I have an update from last week’s column about falling behind on running.
This week, I did something a bit crazy (and unadvisable) — I ran three days in a row. Usually, your body needs time to recover, or your stiffness and soreness could become a pulled hamstring, shin splints, or worse. Maybe I need to make up for lost time. Maybe I know, deep down, what I’m capable of, and how unlikely I am to feel any physical repercussions from pushing myself.
I’m pleased to report that my runs were successful — my finishing time was garbage, sure, but I did it, and it feels great. Runners feel this daily muscle tension, firmness, when we’re active. I love having that feeling back.
My week culminated in joining a weekly run group, which I’ve frequented before. Our group leader was happy to see me again, and about 25 of us ran up and down the coast for 3 ½ miles or so. This wasn’t nearly as physically punishing as I thought it would be, though admittedly I was in perhaps the middle of the pack. It was great to see so many familiar faces again, and join them for some beers afterward.
Our group leader, however, wasn’t his exuberant self. You can tell when someone is having a bad day. Surprisingly, he was sporting lots of gray hairs on his head. “I’m having the worst year of my life,” he told me. Dumbfounded, I had a hard time putting any consoling words together.
Admittedly, last year was the worst year of my life. I lost my last two living grandparents, and said goodbye to other loved ones and friends I’ve known in my life. It’s never easy to say goodbye, to come across changes in our life that we’d like to avoid. Sometimes we try to look for a deeper meaning, but there usually isn’t.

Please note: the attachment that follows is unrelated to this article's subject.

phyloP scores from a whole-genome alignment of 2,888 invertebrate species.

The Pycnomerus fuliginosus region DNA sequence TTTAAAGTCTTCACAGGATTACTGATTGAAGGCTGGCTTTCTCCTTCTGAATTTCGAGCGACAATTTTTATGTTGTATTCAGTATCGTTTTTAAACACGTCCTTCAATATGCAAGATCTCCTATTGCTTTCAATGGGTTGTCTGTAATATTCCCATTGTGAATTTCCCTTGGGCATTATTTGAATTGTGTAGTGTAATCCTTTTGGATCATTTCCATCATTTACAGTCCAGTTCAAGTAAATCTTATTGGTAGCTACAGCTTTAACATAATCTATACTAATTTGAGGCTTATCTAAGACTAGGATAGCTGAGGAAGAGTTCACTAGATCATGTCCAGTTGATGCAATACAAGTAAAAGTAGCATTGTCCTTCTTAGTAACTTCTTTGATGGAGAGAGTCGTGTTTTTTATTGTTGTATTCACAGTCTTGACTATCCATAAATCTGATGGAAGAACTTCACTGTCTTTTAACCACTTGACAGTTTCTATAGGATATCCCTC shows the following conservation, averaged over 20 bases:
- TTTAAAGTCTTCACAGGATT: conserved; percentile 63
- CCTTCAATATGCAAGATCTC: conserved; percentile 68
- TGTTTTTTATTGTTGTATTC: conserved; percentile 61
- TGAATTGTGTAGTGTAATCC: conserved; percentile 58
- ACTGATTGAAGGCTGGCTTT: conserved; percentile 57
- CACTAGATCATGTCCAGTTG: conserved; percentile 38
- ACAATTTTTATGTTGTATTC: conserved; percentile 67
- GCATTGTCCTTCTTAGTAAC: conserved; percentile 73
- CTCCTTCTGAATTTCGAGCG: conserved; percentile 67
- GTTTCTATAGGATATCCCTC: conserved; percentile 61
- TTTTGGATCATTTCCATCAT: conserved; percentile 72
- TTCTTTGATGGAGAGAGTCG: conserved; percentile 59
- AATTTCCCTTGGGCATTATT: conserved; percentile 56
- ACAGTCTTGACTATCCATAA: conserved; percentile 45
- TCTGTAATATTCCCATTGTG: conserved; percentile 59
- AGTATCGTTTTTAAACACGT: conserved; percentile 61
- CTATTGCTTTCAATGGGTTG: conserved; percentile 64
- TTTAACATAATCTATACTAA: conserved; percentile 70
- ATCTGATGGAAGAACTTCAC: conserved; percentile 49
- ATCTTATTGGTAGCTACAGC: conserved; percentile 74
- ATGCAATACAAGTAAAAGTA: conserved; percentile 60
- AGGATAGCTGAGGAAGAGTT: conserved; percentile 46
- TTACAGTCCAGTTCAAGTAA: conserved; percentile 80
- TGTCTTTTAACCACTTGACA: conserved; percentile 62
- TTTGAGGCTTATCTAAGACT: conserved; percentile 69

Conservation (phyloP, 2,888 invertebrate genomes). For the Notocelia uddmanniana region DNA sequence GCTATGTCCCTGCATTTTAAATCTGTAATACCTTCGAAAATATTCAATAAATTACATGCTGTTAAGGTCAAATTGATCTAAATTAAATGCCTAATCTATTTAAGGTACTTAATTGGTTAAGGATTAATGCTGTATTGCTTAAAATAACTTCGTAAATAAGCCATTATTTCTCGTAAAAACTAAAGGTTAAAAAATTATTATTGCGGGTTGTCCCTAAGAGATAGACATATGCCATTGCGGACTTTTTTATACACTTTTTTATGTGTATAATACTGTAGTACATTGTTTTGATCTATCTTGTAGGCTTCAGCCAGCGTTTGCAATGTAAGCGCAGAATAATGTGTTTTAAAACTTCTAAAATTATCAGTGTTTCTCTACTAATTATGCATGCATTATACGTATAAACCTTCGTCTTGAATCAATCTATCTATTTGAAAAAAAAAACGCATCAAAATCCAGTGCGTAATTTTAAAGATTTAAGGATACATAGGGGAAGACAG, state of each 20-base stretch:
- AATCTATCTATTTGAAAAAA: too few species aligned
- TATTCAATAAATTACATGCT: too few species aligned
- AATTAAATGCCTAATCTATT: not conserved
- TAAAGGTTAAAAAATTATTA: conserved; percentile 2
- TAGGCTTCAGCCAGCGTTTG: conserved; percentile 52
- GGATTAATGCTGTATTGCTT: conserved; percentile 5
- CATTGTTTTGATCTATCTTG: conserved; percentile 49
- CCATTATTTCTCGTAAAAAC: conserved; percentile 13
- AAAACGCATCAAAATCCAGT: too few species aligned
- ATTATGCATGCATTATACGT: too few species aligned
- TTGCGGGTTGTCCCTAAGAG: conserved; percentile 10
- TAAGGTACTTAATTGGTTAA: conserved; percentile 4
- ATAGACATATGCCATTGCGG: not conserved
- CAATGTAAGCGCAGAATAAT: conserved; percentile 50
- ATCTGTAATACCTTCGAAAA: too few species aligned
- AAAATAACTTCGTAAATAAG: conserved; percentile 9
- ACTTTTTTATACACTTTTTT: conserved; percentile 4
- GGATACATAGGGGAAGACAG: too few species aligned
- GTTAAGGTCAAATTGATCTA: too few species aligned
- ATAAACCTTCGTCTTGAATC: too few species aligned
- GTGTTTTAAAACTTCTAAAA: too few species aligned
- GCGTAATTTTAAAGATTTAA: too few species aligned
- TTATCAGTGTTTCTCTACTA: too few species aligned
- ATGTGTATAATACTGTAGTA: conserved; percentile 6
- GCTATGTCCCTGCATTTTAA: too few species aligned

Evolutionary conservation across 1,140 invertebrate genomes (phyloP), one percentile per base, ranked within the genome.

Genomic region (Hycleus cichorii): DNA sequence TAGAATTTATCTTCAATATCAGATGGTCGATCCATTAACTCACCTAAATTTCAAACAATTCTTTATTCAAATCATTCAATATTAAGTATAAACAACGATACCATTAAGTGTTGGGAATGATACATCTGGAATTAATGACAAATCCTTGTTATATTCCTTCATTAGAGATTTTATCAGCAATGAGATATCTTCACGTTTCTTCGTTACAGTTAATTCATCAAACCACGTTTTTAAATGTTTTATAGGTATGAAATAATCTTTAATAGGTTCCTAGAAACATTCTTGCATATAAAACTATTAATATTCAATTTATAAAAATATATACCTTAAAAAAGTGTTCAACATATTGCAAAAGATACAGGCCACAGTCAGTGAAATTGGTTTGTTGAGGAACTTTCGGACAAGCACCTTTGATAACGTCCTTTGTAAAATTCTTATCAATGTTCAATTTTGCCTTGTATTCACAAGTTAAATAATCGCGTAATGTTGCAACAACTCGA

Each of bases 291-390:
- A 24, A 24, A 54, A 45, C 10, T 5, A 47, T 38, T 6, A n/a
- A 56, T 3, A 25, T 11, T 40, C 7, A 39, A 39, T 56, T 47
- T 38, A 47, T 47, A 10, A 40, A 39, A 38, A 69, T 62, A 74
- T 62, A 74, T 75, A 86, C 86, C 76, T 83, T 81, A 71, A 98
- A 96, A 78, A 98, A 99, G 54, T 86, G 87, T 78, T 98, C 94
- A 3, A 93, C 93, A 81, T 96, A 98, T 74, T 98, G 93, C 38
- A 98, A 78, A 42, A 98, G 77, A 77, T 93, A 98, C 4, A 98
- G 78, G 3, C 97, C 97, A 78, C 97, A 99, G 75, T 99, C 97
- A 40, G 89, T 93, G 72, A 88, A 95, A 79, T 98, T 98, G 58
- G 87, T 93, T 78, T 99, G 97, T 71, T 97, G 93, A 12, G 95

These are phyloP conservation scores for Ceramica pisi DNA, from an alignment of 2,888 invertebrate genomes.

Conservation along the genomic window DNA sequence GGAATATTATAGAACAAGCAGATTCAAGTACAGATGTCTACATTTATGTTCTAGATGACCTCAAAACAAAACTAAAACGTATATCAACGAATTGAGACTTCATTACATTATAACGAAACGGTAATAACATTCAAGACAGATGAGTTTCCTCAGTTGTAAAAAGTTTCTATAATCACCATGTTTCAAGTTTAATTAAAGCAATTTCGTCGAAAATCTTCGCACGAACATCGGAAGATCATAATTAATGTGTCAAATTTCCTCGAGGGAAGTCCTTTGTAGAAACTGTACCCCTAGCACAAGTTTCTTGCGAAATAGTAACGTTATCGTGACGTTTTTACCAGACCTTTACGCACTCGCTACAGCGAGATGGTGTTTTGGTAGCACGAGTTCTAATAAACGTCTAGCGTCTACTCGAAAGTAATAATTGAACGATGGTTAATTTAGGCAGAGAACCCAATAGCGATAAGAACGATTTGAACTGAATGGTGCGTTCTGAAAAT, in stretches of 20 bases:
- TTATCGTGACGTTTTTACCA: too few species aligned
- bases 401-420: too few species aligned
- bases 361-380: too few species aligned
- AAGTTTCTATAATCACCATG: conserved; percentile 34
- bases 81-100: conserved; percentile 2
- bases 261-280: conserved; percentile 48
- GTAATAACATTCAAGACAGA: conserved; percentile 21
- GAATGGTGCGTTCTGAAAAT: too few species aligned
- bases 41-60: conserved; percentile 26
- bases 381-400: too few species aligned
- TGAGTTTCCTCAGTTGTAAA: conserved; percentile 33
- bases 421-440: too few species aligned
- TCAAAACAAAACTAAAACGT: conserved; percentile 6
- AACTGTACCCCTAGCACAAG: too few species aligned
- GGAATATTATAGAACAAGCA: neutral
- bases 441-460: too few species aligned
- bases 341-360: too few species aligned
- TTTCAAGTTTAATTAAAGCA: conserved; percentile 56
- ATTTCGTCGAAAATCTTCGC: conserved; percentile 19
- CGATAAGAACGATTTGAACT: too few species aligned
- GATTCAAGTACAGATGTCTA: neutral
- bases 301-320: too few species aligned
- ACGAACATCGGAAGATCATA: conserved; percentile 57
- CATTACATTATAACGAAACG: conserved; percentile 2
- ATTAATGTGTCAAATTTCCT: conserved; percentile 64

Running regularly last year helped me stay focused in my life, to divert the pain and loss I was feeling. My running group was some sort of therapy I suppose.
I’m reminded of a line from a film, “There are no answers, only choices.” Pain, grief can paralyze you, and pin you to the floor if you let it. We can do something about it — we can live our lives and remind ourselves that there’s so much more to see, to experience, especially love and joy. It’s out there.
I sent some friendly, reassuring texts to our group leader afterward. He’s a tough guy, and I know he’ll get through this — and we will be there with him through it all.
My father likes to recount what his Marine Corps drill instructor used to commonly say: “And the sun will rise.” Despite all that life throws at us, there will be a tomorrow, a new day — a fresh chance.
Get out there, everyday, and move forward. Run forward, if you can.
Vince Vasquez is an economist based in Torrey Pines. He is a Carlsbad resident.